All of a sudden, the authors of the book were summoned to the rector’s office where they faced representatives of the university administration and the KGB. They asked the academics to explain why the book was published in Poland, why Pahonia and the national flag were depicted on the cover, and why the narrative finished in 1991 and no description of present times was given.
Apparently, the authors decided simply not to touch the period of independence, as it needs much more time to be evaluated by historians. Concerning Pahonia and the flag, they were the first symbols of independent Belarus and due to this fact only have the right to be respected and depicted in historical literature. The authorities, however, regarded unwillingness to describe the glorious rule of Alexander Lukashenka as a sign of disloyalty, which was supported by the use of the "wrong" national symbols.
Most of the university-employed authors subsequently did not give any comments on the situation as they feared losing their positions at the university. Soon, two of them were restricted in their teaching. The only one who dared to openly speak on the issue and defend his position was Andrei Charniakevich.
Andrei Charniakevich: Academic Fired for Civil Activity
Andrei Charniakevich, a docent from Hrodna University, had worked there for 11 years. He had a reputation as a distinguished researcher and teacher as well as active citizen, who had never committed any offences at work. On 14 September the university administration fired him for being late for by a few minutes, then returned him to his position but fired him once again for another minor and clearly false accusation.
Andrei himself believes that the real reasons behind the dismissal are his authorship of the “Hrodna Studies” book as well as his long-standing civil activity. Andrei was one of the active participants in the campaigns which tried to defend Hrodna’s architectural and natural heritage from the unprofessional and indifferent approach of the urban policy implemented by local authorities. Andrei had also commented on historical issues on Belsat, the opposition TV channel which broadcasts from Poland.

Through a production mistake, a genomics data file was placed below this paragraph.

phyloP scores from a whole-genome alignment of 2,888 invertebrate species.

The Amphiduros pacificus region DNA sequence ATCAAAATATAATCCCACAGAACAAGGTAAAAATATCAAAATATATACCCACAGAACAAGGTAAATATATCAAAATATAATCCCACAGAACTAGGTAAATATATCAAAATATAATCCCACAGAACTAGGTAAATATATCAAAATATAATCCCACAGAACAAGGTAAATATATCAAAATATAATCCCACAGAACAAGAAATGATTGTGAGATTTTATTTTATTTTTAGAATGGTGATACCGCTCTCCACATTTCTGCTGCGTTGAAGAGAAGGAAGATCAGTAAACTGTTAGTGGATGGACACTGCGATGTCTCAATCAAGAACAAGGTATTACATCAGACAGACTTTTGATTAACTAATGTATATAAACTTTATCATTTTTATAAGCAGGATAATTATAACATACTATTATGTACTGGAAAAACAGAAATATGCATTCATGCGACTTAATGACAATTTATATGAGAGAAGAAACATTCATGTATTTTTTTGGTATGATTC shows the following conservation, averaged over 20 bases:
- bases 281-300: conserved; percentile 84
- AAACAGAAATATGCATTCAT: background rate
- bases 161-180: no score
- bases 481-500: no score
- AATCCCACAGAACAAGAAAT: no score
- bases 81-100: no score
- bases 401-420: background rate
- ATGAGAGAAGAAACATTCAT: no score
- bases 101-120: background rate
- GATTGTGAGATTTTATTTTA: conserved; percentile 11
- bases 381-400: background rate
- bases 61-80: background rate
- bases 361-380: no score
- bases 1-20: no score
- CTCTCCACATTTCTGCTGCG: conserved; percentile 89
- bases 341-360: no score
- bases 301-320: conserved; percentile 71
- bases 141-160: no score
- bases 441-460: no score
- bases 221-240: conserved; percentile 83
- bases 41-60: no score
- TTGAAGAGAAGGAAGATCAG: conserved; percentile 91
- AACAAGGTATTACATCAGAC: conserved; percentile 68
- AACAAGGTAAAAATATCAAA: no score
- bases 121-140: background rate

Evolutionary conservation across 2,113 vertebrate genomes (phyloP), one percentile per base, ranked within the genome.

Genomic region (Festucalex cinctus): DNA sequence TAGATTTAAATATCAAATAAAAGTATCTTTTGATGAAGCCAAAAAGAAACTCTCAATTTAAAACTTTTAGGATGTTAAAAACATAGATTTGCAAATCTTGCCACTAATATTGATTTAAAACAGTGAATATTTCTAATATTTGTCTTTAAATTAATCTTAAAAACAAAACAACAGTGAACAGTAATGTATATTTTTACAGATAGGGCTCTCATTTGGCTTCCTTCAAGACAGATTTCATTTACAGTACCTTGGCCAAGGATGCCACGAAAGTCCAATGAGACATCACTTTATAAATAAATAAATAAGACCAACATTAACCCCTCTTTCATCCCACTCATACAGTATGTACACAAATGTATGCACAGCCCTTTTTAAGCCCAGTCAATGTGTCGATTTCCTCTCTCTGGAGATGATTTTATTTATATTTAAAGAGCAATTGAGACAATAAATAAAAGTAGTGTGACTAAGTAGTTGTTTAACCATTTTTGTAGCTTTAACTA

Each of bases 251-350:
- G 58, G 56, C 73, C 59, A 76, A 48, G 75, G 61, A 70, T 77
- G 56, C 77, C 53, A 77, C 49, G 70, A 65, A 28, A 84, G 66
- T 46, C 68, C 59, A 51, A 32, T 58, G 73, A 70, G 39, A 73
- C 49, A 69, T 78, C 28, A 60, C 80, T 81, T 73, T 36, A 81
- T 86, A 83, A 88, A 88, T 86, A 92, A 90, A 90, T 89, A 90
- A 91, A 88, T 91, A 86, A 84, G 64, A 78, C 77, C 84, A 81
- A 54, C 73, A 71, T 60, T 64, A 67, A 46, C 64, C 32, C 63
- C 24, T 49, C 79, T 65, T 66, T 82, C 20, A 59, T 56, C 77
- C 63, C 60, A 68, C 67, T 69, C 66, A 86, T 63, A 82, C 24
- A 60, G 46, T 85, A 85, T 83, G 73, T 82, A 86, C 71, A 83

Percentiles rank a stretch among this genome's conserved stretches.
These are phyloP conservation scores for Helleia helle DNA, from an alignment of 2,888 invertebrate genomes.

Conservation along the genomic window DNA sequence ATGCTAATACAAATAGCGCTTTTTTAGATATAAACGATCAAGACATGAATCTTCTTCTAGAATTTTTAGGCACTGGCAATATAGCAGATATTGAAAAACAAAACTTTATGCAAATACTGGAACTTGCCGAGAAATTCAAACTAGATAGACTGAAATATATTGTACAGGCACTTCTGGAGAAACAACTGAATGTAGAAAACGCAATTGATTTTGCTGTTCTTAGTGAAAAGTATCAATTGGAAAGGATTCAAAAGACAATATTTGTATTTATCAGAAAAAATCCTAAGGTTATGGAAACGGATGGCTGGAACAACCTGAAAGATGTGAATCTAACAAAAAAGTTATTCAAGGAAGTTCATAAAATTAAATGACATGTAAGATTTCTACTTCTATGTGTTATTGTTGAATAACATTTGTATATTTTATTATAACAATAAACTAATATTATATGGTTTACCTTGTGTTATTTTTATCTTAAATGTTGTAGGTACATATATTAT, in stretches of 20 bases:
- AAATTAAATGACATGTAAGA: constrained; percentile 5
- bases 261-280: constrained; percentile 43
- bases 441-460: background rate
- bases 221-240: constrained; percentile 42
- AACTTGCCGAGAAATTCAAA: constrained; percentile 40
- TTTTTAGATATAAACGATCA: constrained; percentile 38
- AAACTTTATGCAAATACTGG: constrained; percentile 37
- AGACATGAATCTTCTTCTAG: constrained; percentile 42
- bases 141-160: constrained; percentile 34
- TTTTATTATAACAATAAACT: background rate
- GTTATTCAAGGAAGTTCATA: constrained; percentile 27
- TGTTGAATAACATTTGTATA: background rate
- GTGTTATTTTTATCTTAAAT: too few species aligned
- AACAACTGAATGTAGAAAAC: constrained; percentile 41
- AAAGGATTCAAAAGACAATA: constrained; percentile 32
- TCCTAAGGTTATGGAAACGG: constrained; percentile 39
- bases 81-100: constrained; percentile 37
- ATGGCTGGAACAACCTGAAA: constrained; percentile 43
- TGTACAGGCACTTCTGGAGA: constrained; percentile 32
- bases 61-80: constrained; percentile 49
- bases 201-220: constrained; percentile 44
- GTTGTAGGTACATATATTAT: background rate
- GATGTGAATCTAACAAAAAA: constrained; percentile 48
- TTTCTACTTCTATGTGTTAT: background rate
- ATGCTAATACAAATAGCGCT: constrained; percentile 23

The Limits of the Absurd: Fairy Tales Threaten the Regime
Then another famous figure from Hrodna University fell under threat of dismissal. Ihar Kuzminich was a Deputy Head of Law Department and director of the Innovation Centre for Legal Education. He was also famous for his civic activity and popularisation of the Belarusian language. According to information from anonymous university workers which appeared on 8 October, the administration pressed Ihar to resign.
The reason seems totally absurd: they accused him of publishing fairy tales about Pahonia and the white-red-white flag in his online blog. Ihar creates fairy tales in the Belarusian language for kids and short video clips based on them, and publishes them online. Notably, a story about Ihar’s tales was showed on the official TV-channel ANT in winter 2012. Now, the tales seem to pose a real threat to the Belarusian authorities.
Civil Society Resists the Pressure: Solidarity Campaigns Launched
In response to these repressions, a big group of Belarusian and foreign historians and intellectuals published an open letter to the Minister of Education and Rector of Hrodna University. Since 5 October, a large number of people signed the letter via the Nasha Niva newspaper website.
The letter says that the dismissal of Charniakevich is based on false reasons and should be regarded as persecution for academic impartiality. It also condemns the widespread practice of dismissals of academics on the grounds of professional duties and urges the authorities to reinstate Andrei in his university position.
Another form of the initiative emerged at the local level. A group of Hrodna intellectuals established the Juzaf Jadkouski Award. It will be awarded to academics and intellectuals who have made a considerable contribution to the study of the past of Hrodna and to the development of historical urban studies.
Importantly, the problem received thorough attention at the Second Congress of Belarusian Studies, the main academic event of the year in social sciences and humanities, which was held on 28-30 September in Lithuania. Organisers and participants expressed their protest against the “ban on profession” and the exclusion of teachers with an active civil position from Belarusian universities.
They suggested that the Congress can become one of the platforms to support repressed academics by providing infrastructure, possibilities to carry out their professional activities abroad and provide other possible assistance.
The case of Hrodna University shows that emerging solidarity campaigns can provide a real way out for the repressed academics and, potentially, other active citizens. Such initiatives lay the foundations for more autonomy of society from the state and a reduction in its control over citizens.